Posted By: Pat Nelson / Jun 27 2017
By Hamza Abdul-Samad,
One of the most important features of owning a rental property is its value. Before we delve into the main property valuation methods, it’s imperative to understand the importance of a property’s value.
Why Property Valuation is Important
Property valuation is a key concept in real estate investing. If you don’t know the value of an investment property, you won’t be able to know how much rent to charge or how much to pay in property taxes. Estimating these two figures, along with others like property insurance, is not possible without knowing a property’s value.
So, how do you find out a property’s value? The answer is through a home appraisal. A home appraisal is a professional opinion about the value of a real estate asset at a specific point in time. An appraiser is a professional who evaluates a property’s value. The value of a rental property is known as its fair market value. Market conditions, location, and a variety of other factors influence fair market value.
Now that we’ve covered the importance of market value, it’s time to discuss the three main property valuation methods:
1. Sales Comparison Approach
The most popular of the property valuation methods is the sales comparison approach. Also known as the market data or comparable sales approach, this method is mostly used for land and residential real estate, especially single-family homes. Valuation in this method is done by comparing a real estate property with similar properties in terms of sales prices; hence the name of the method. The properties used for comparison are called comparables. Not just any properties work as comparisons, however. Properties are considered comparables only if they are very similar to the property and have been sold within the year under ordinary market conditions.
Overall, three or four comparables are used in this method. Obviously, no two comparables are exactly the same. So how can this method be more accurate?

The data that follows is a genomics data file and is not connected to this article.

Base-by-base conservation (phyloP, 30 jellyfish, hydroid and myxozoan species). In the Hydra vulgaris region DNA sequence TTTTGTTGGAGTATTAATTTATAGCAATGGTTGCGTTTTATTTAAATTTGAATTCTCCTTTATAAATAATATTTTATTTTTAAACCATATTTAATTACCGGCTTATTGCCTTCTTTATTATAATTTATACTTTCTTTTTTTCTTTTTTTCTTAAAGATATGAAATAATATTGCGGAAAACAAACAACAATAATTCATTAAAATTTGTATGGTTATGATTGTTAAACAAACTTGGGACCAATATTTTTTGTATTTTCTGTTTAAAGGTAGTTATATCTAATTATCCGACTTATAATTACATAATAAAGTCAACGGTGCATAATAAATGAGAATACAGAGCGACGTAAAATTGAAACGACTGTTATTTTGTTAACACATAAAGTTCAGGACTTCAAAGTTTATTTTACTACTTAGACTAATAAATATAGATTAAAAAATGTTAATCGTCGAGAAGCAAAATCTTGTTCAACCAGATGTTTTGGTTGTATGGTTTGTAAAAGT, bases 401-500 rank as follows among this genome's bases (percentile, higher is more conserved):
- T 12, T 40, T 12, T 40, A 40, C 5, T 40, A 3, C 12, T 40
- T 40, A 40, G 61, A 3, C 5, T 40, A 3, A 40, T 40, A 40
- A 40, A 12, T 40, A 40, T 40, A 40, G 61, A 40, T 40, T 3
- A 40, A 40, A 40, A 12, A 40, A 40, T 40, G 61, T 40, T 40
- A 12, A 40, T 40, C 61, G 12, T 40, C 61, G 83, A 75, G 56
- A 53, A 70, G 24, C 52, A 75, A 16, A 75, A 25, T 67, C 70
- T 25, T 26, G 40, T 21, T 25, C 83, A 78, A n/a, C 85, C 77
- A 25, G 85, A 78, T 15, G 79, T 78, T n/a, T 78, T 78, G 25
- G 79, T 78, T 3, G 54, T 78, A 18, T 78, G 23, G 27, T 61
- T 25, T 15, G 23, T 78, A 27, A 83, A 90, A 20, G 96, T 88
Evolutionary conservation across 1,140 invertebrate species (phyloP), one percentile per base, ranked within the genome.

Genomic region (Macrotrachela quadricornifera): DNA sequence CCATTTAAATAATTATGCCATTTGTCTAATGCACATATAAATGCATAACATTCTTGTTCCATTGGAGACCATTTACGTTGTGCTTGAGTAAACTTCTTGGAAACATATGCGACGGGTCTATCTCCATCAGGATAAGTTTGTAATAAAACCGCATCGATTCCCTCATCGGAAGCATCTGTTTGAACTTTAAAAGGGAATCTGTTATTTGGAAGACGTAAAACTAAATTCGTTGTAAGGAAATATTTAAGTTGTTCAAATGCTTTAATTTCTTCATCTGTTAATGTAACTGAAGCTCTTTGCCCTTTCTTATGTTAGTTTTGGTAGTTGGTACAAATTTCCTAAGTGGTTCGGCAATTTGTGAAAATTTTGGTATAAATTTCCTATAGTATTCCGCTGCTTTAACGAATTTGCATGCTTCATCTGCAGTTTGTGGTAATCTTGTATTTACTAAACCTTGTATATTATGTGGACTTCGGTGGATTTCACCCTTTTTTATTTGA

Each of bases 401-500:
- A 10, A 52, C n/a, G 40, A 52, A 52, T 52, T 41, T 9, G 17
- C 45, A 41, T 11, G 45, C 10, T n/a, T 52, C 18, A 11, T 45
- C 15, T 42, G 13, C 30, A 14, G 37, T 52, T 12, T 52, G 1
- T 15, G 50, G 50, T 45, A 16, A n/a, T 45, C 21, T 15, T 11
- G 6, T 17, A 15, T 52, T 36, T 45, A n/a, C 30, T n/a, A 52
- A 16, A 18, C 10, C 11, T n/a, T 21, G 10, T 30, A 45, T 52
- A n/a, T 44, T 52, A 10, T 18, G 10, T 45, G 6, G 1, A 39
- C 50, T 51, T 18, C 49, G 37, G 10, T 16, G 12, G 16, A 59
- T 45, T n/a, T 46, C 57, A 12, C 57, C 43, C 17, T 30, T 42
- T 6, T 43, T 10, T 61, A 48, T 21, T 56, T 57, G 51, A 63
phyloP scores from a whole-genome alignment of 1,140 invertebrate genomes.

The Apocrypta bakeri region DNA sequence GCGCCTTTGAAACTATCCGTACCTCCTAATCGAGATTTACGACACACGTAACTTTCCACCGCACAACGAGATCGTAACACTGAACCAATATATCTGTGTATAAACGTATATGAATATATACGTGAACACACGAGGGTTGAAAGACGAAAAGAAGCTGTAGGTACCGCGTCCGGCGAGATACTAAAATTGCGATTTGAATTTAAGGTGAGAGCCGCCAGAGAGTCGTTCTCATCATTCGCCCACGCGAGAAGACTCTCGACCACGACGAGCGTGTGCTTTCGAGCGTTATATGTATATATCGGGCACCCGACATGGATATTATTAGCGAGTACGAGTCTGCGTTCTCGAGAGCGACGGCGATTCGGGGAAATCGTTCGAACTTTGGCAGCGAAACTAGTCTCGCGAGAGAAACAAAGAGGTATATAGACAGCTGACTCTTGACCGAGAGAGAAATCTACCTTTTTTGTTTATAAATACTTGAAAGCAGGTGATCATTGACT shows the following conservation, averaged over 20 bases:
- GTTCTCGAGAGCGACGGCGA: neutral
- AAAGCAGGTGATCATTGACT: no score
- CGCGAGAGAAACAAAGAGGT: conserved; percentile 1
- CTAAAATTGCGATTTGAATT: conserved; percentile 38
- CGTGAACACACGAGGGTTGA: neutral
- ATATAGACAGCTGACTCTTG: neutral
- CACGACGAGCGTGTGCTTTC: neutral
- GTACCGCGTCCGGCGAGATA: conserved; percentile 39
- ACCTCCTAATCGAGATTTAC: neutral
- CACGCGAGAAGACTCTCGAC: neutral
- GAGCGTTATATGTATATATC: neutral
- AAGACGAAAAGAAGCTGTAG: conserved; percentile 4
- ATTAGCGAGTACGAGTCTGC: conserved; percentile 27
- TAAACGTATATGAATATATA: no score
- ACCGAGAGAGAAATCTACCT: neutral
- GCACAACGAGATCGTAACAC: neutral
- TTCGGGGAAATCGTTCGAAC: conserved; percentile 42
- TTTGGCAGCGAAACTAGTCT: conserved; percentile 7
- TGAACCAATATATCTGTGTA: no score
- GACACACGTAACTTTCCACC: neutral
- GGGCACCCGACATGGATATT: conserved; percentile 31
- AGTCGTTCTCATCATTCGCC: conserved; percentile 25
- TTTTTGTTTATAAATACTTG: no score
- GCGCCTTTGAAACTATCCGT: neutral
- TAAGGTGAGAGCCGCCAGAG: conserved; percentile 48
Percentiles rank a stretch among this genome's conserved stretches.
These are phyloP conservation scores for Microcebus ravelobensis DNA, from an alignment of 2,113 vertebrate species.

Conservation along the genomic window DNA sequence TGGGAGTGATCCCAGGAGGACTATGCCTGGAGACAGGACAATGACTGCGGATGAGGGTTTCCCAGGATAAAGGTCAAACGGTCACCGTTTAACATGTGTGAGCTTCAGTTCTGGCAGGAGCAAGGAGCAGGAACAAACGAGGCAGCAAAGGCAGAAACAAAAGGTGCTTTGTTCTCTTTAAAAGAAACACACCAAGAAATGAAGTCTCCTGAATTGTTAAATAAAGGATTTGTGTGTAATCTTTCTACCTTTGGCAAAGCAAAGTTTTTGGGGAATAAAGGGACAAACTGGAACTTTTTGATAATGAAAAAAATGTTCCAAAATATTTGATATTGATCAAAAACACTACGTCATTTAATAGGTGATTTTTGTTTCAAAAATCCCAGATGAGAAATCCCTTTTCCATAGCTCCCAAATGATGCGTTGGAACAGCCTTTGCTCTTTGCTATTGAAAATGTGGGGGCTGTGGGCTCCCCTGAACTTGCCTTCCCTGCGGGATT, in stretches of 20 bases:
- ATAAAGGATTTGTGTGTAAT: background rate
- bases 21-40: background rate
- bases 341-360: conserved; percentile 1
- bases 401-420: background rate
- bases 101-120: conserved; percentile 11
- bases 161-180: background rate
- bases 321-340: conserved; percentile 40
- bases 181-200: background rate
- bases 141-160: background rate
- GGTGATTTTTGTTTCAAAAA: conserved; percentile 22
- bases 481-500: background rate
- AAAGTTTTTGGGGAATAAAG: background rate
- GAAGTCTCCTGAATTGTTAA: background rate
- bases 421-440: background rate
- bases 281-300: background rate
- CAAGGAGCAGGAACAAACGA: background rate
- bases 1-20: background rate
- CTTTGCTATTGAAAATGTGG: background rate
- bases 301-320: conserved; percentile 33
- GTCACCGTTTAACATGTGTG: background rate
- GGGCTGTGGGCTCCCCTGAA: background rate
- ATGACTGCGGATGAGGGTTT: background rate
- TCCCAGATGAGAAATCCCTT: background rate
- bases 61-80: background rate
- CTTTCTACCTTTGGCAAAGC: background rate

To account for differences in comparables, some adjustments are made to sales prices. These alterations are based on other factors that influence the rental property’s market value. The most important of these factors is, you guessed it, location. Location can significantly alter the sales prices of investment properties. Physical aspects of the property also come into play. Some of these include the square footage, the number of bedrooms and bathrooms, the condition, and the interior of the income property. The age of the property is also taken into consideration, as well as the market’s conditions during the purchase. As a matter of fact, the purchase itself is analyzed, to see if the seller sold in a desperate attempt or sold to family.
2. Cost Approach
The second approach from the main property valuation methods is the cost approach. The concept of the cost approach is that a real estate investor shouldn’t buy a rental property for more than what it could cost to construct a replicate of said property. This approach uses one of the common property valuation methods, the sales comparison approach. The sales comparison approach is used to find the value of the property’s land based on comparables. Then the costs of building the property are estimated, taking depreciation into consideration.